Walpole shooting renews questions over police role in mental-health crises | Local News

As authorities withhold further details, pending an investigation, on what prompted a N.H. state trooper to shoot and wound someone in Walpole earlier this month, the incident raises fresh questions about law-enforcement officers’ ability to safely respond to mental-health emergencies.

Trooper Zachary Bernier shot Jacob Gasbarro, 26, outside a County Road home Dec. 4, shortly after responding to the property for a report that Gasbarro was acting suicidal, according to the N.H. Attorney General’s Office.

Attorney General John M. Formella has said Gasbarro was hospitalized with a gunshot wound he suffered during a brief confrontation with Bernier and Walpole police Officer Dean Wright. Wright did not fire his weapon, according to Formella.

State officials have declined to say what led Bernier to shoot Gasbarro three minutes after the officers arrived at the 800 County Road residence. It is not clear whether Gasbarro had a weapon at the time.

While the details in that incident remain murky, a 2019 report by InDepthNH.org found that in nearly half of police shootings in New Hampshire over the past three decades, the person who was shot had a documented history of mental illness — well above the national average of about 25 percent.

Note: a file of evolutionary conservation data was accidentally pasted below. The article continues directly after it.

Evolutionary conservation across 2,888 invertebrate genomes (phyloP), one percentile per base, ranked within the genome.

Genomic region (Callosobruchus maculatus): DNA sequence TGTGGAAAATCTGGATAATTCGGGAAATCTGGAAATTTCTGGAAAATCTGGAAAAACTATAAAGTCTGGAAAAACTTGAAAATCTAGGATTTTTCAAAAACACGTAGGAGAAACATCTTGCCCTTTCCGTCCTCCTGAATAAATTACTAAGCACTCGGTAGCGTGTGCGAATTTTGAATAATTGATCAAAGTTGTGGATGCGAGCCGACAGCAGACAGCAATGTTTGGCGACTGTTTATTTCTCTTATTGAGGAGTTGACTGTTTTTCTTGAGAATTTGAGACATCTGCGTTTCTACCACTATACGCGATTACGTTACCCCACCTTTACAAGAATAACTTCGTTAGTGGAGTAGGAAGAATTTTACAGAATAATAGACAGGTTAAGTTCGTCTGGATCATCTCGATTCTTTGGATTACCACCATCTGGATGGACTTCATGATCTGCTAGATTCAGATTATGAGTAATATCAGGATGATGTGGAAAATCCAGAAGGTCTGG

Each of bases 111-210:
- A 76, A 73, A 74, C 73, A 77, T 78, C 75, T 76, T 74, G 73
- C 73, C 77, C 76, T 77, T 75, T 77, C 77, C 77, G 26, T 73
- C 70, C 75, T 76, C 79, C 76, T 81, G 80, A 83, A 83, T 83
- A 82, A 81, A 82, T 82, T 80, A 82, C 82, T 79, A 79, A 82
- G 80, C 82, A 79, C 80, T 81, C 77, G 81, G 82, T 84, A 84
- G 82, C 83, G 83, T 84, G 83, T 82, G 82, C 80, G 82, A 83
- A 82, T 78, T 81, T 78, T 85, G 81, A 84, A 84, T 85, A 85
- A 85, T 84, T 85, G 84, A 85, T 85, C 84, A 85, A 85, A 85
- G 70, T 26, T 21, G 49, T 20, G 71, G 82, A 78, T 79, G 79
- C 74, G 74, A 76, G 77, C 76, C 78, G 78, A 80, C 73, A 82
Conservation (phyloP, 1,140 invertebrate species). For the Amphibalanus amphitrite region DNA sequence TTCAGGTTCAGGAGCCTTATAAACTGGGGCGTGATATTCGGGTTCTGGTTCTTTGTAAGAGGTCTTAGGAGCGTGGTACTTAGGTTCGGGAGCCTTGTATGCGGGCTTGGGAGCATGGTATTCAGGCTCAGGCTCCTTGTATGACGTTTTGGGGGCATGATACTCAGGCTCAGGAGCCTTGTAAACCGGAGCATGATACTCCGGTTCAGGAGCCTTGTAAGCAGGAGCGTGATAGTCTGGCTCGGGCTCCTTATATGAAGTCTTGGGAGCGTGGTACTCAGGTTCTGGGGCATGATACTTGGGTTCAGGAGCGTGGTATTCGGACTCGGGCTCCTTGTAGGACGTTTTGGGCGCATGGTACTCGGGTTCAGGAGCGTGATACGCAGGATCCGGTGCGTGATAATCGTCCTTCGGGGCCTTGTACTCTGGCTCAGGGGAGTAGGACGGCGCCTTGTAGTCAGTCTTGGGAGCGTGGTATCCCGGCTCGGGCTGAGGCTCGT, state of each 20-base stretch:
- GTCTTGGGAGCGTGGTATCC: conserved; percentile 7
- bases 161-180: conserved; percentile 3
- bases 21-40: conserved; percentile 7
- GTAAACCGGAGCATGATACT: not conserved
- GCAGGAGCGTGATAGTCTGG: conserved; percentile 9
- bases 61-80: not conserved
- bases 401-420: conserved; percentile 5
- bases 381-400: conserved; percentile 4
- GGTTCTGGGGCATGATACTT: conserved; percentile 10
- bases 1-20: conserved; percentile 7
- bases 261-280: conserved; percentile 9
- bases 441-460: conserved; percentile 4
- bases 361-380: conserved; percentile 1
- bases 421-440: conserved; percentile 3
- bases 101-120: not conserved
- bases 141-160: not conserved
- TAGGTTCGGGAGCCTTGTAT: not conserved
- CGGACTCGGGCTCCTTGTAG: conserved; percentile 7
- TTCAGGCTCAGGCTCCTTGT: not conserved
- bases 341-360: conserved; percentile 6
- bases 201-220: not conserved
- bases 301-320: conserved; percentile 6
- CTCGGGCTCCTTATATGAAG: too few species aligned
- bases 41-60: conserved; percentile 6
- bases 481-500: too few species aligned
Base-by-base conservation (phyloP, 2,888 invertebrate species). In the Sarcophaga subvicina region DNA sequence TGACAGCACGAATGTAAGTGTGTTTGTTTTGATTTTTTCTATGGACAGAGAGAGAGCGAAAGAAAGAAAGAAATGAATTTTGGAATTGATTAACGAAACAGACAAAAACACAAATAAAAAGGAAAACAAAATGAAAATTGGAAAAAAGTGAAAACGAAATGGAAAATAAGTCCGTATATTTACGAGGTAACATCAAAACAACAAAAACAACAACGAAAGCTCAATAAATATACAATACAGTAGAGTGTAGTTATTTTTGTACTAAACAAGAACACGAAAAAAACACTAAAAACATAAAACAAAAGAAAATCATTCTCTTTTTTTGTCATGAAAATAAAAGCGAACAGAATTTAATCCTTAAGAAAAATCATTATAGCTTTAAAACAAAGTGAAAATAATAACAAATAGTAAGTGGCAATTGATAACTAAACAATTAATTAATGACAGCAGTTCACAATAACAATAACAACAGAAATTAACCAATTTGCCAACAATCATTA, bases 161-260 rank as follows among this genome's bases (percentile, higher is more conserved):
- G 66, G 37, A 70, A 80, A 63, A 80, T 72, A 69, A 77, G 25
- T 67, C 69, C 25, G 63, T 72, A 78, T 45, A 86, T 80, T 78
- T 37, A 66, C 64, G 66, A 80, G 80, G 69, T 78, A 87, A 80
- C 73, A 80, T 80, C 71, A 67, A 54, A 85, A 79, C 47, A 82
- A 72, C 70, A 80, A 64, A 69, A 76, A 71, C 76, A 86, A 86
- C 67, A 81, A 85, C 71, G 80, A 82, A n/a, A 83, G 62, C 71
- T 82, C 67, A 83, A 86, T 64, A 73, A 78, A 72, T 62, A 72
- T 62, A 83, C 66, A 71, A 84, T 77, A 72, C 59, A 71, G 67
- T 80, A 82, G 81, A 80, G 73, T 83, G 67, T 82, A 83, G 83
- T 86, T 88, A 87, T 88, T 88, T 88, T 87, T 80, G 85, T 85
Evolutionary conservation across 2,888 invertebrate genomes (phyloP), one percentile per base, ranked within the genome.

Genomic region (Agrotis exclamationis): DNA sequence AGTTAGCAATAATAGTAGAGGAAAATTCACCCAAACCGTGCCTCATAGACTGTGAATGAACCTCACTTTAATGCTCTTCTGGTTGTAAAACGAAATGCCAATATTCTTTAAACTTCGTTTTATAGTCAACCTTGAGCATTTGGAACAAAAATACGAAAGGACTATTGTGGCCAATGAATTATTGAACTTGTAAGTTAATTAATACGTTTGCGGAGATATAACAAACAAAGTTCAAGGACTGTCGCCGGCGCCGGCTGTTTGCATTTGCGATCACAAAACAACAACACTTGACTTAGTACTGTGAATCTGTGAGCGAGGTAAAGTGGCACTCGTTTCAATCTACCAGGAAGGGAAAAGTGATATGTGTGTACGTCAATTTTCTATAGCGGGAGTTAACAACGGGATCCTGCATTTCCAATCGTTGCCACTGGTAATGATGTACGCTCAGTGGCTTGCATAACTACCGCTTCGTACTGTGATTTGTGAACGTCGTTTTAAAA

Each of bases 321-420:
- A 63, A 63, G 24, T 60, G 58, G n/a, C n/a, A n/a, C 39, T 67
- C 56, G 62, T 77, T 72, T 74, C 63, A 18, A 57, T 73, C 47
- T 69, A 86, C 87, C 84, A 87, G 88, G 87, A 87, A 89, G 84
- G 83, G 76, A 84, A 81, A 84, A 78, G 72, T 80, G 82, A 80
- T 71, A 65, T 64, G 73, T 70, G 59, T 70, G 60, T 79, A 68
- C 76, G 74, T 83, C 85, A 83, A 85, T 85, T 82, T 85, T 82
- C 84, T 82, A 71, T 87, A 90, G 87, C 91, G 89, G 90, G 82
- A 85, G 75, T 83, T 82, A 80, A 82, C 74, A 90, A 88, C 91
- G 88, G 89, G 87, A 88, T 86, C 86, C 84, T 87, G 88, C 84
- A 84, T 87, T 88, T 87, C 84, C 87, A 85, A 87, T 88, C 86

A growing number of state troopers have been trained to help someone in mental-health crisis, a protocol that includes connecting that person with a professional clinician, according to Russell Conte, the agency’s mental-health and wellness coordinator.

Conte, a retired N.H. State Police major, said roughly 100 officers — about one-third of the force — have received the Crisis Intervention Team (CIT) training since it became available in 2019. Troopers previously had “minimal training” on mental health, he said Wednesday, even though much of their work involves dealing with issues, such as substance-use disorder and domestic violence, often linked to psychiatric problems.

“We knew as an organization … there was a need because of the amount of people that are in crisis,” he said.

The 40-hour CIT training isn’t required for state troopers, according to Conte, who said officers are referred to the program by their supervisors. Other first responders in New Hampshire — including local police, firefighters and EMTs — are starting to attend the course, too.

“Everybody is going to be this person, during the day or during the night, that is going to go on one of those calls,” he said. “… If we’re going to provide service to those families that I believe they deserve, we have to have those skills.”

As part of the CIT program, troopers are trained to identify and de-escalate mental-health crises, Conte said. That includes connecting the person in distress with a professional clinician at one of the state’s 10 community mental health centers, either for an in-person evaluation or a telehealth session, he said. In extreme cases, Conte said State Police are trained to refer someone for involuntary hospitalization.

“There’s plenty of times where you can get to a scene [and] it has not escalated to a point where any force has to be used,” he said.

Geoffrey W.R. Ward, the state’s senior assistant attorney general, declined Friday to say whether Bernier had received CIT training.

State Police hope to eventually provide all officers with that instruction, according to Conte, who said it would “minimize these incidents that happen where the outcome is detrimental to the person,” their family and police.